Stocks ended an uneasy week mostly higher yesterday as a jury verdict against Merck over its painkiller Vioxx erased much of an earlier...

Share story

NEW YORK — Stocks ended an uneasy week mostly higher yesterday as a jury verdict against Merck over its painkiller Vioxx erased much of an earlier advance fueled by bargain hunting. The major indexes all suffered losses for the week.

The Dow Jones industrial average rose 4.30 to close at 10,559.23.

Microsoft, one of the 30 Dow stocks, slipped 10 cents yesterday to close at $26.72 a share, ending the week down 0.9 percent. Boeing, also a Dow stock, gained 52 cents to $67.15, ending up 0.9 percent for the week.

Broader stock indicators finished mixed. The Standard & Poor’s 500 index gained 0.69 to 1,219.71, while the Nasdaq composite index slipped 0.52 to 2,135.56.

Most Read Stories

Unlimited Digital Access. $1 for 4 weeks

The Dow fell 0.4 percent for the week while the S&P 500 lost 0.9 percent and the Nasdaq dropped 1 percent.

Trading was expected to be volatile during yesterday’s session on Wall Street due to the expiration of monthly futures contracts, which customarily prompts investors to make shifts in their holdings.

Wall Street quickly pulled back late yesterday after a Texas court found Merck liable for the death of a man who took Vioxx, and awarded his estate more than $250 million in damages. Merck shares dropped $2.35, or 7.7 percent, to $28.06 at the close of trading.

While stocks gave up some of their gains after the Merck verdict, the market’s reaction was nonetheless muted as investors had previously factored major Vioxx liability into the drug maker’s stock.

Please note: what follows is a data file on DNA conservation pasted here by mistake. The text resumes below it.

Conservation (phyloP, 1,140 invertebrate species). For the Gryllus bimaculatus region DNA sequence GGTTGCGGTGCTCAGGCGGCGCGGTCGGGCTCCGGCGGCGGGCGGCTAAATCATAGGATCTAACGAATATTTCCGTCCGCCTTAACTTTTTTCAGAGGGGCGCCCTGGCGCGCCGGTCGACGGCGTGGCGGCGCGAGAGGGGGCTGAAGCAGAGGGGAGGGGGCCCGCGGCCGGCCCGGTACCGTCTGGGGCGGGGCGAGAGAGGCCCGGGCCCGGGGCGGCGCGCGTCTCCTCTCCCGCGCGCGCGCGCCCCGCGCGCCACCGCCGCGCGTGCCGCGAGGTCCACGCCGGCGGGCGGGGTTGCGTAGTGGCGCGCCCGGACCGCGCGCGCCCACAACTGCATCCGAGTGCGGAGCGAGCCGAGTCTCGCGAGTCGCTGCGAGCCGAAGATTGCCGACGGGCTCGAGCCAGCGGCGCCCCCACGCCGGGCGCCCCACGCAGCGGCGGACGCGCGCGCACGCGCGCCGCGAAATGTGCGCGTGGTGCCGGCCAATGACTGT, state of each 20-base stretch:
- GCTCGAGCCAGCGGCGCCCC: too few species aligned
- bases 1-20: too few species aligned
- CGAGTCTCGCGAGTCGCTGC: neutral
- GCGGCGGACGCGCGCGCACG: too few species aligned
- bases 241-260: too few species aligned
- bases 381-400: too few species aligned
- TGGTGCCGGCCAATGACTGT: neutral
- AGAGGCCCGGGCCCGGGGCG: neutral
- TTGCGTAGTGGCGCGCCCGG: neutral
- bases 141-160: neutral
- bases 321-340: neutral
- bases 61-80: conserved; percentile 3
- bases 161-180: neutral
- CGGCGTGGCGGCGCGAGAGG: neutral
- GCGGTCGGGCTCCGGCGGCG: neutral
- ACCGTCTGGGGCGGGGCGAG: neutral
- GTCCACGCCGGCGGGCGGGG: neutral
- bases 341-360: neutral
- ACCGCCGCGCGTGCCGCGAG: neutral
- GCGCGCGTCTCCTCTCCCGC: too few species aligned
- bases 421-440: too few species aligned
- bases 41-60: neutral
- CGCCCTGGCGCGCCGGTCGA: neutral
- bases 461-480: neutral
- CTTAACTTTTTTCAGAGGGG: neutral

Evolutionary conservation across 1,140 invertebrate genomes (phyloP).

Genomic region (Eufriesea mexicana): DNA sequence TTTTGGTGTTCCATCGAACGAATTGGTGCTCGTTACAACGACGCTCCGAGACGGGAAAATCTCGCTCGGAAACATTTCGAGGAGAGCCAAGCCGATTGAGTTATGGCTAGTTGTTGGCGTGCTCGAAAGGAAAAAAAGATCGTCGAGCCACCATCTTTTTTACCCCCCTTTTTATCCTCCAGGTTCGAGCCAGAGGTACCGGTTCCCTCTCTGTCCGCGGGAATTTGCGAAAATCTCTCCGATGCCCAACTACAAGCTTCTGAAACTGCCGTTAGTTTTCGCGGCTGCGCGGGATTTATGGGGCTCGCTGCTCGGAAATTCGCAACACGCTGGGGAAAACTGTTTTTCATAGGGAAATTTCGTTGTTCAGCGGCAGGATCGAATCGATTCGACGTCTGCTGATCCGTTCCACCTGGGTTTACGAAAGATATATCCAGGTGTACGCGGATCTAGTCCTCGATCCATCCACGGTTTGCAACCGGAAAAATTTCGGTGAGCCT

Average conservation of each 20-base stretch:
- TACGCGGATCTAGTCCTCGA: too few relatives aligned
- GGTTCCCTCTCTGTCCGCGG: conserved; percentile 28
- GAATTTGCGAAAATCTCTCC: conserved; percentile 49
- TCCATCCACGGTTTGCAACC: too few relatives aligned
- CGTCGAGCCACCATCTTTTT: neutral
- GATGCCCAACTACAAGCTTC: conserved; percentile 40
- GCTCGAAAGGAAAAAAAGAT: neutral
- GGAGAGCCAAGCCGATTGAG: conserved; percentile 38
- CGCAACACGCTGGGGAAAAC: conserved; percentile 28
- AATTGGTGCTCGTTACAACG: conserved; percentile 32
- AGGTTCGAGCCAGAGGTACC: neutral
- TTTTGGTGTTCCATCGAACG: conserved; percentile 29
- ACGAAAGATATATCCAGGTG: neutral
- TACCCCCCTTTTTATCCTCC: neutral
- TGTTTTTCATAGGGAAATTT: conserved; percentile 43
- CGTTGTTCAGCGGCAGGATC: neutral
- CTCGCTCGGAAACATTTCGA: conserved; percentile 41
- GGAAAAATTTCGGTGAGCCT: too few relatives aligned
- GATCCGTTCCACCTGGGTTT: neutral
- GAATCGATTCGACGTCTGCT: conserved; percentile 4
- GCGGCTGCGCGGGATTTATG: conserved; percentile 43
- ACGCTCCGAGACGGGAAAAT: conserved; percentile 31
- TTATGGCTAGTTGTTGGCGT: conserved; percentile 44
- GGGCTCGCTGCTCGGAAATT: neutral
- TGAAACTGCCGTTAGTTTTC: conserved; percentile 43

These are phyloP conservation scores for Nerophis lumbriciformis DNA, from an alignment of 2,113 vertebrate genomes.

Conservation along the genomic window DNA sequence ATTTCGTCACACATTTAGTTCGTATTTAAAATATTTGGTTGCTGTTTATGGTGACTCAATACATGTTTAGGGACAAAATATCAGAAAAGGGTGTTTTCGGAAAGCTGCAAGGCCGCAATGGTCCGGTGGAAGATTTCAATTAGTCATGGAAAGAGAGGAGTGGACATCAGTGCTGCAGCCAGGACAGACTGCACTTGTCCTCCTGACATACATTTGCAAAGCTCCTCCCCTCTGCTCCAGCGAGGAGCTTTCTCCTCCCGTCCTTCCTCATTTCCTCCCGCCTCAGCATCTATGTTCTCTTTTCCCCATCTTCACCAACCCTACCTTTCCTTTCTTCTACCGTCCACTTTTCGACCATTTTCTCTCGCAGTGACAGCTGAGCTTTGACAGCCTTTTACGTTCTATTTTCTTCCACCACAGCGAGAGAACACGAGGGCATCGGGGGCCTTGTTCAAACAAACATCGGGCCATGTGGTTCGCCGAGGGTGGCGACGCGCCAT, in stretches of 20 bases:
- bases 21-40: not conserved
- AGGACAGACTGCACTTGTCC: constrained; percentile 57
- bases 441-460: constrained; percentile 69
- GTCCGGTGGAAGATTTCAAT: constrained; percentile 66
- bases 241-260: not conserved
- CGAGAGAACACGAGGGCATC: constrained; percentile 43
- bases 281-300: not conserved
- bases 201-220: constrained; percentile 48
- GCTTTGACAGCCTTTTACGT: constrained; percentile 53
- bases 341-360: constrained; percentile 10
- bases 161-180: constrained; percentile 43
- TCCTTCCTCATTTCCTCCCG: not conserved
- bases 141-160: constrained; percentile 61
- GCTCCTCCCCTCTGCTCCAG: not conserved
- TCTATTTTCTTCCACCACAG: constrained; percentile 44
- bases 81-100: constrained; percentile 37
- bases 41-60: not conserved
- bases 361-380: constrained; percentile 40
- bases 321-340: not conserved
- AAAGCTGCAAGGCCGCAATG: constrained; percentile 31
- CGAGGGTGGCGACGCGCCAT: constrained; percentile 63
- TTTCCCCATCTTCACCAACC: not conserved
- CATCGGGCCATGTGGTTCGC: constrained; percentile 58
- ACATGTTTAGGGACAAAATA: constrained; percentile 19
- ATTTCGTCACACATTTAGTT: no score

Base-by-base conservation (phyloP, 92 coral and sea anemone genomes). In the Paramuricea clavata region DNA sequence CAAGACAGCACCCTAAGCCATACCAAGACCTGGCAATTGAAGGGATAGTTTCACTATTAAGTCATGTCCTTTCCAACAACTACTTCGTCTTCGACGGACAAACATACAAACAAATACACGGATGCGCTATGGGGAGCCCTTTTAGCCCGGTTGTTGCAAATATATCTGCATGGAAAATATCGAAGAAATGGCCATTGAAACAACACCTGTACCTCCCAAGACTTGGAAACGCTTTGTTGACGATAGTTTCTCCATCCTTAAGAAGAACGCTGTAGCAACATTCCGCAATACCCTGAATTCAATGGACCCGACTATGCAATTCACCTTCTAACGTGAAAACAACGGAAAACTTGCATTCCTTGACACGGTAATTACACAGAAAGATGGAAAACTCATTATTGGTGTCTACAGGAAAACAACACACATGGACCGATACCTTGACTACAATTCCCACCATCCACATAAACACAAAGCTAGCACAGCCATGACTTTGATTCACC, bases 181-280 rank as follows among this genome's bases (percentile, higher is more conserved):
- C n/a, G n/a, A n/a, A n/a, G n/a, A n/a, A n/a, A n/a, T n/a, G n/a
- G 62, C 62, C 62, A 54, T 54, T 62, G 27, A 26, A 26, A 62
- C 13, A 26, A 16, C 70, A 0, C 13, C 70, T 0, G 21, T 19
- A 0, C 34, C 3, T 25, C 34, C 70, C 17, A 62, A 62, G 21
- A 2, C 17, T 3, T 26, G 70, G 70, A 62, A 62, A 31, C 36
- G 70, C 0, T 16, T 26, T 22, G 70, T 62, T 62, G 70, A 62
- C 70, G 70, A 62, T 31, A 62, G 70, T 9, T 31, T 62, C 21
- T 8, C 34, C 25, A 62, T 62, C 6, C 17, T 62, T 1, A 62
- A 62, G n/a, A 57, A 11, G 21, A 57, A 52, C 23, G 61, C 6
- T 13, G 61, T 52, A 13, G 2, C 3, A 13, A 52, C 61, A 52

The overall market still managed a small gain as bargain hunters took advantage of recent declines and bought up underperforming stocks. Positive analyst reports on Coca-Cola and IBM, as well as indications of continued growth in China from Caterpillar, also encouraged investors.

The advance held despite a jump in crude-oil futures, which rose on news of demonstrations in Ecuador that have disrupted oil exports. A barrel of light crude surged $2.08 to settle at $65.35 on the New York Mercantile Exchange.

Despite yesterday’s gain, stocks were pressured for much of the week by evidence of inflation brought on by higher energy costs, especially after the government’s inflation reports showed big jumps in wholesale and consumer prices during July.

Wall Street has languished this month after rallying in July on strong corporate earnings and growth in the economy. Uncertainty about where the market is headed has had investors trading lightly as they grapple with the effects of soaring oil prices amid improved economic data and persistently low interest rates.

But analysts found some positive signs.

“I guess all things considered, the market’s been pretty impressive in the face of oil prices,” said Barry Berman, head trader at Robert W. Baird & Co. “It would appear that way looking at the fact that interest rates are still low on a relative basis. Lower rates are going to keep the economy going.”

Dow component Coca-Cola fueled the mildly bullish sentiment early in yesterday’s session. Analysts at UBS upgraded the stock to “buy” from “neutral,” citing the company’s stronger marketing efforts and improved sales forecasts. Coca-Cola gained 86 cents to $44.39.

IBM added $1.61 to $82.76 following a report from Prudential Securities that said the company is poised for a strong second half, when clients often increase spending.

Prudential analysts also noted IBM is benefiting from layoffs and remains a better pick than rival Hewlett-Packard.

News of industrial growth in China lifted Caterpillar, another Dow component, which rose $1.67 to $54.82. The world’s top maker of heavy machinery said it signed three nonbinding deals with a government-affiliated industrial developer in China.